We row ashore to the sand bank which sits in the middle of the bay and enjoy a lovely coastal walk around the headland to the next beach. For a while we search for a hot spring which we had seen marked on a map.

We made an excitable friend along the way who – despite my obvious dismissive attitude – insisted on sticking to me throughout the walk. We never found the hot spring but did enjoy the stroll and after an early lunch of the standard cheese, salad and crisp sandwiches got ready to sail around the headland. 

Puppy dog!
Warm sunshine as we head back to the boat
Quick sandwich round
Once out the bay we enjoyed a good 15 knots of wind and decided it was best to just sail with the jib rather than bothering with the main. As promised the wind had turned and was now blowing from the south so we headed north back around Kithnos island and decided to anchor in a secluded sleepy bay just around the corner from the main port of Ormos Loutron. This 2 hour sail gave me the chance to practise my helming skills while Andy and Clare helped out with the jibing when needed.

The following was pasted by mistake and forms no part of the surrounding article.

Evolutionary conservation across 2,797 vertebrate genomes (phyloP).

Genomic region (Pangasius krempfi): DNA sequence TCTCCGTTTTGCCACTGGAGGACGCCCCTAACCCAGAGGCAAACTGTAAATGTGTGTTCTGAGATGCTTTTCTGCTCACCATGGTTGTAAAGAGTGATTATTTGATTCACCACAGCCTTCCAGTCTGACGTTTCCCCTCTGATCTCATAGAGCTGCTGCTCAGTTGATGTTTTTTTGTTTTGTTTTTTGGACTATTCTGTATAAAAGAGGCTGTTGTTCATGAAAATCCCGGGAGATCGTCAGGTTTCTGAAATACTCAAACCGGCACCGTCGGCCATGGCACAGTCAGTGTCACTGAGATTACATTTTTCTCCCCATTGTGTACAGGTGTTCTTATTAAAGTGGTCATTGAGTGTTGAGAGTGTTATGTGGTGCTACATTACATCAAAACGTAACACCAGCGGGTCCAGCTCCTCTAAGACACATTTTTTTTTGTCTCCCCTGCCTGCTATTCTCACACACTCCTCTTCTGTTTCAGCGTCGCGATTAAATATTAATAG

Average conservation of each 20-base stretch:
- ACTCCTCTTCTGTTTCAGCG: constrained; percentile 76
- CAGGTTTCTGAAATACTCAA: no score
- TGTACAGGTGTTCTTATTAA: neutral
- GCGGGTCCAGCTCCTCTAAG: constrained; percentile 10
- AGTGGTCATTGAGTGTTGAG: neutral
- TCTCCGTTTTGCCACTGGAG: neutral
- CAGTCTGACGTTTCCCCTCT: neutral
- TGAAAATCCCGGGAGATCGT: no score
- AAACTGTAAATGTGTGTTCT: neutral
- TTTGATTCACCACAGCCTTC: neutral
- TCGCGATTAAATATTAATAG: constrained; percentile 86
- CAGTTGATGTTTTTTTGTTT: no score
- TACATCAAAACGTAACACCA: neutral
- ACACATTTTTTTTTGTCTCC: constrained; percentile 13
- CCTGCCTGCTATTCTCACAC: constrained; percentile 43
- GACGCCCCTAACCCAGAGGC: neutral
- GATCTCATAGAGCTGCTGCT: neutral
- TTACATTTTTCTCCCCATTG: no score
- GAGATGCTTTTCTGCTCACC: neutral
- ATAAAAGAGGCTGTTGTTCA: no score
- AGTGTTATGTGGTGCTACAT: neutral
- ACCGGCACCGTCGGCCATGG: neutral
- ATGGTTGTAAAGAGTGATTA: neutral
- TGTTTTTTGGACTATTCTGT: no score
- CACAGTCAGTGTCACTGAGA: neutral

Wanting to avoid another night of rolling around and to avoid Encore drifting too much in this shallow bay Andy and I took a couple of stern lines ashore in the dinghy. In all the excitement Paddy lost his glasses overboard. These have travelled with us since Vietnam and were a sorry loss so Andy volunteered to stick his head under while Paddy rowed around the boat in the dinghy. Despite their best efforts we never found them. We had a quiet evening of reading and film watching that night.

Saturday

We all felt in need of a shower by Saturday morning and so we motored around to Kithnos’ main port and executed a perfect alongside mooring. The beach at this port boasts a natural hot spring which seeps into a shallow pool before running into the sea. We all enjoyed the warm free bath and spent a long time lying in the pool enjoying the sensation of being right next to the sea.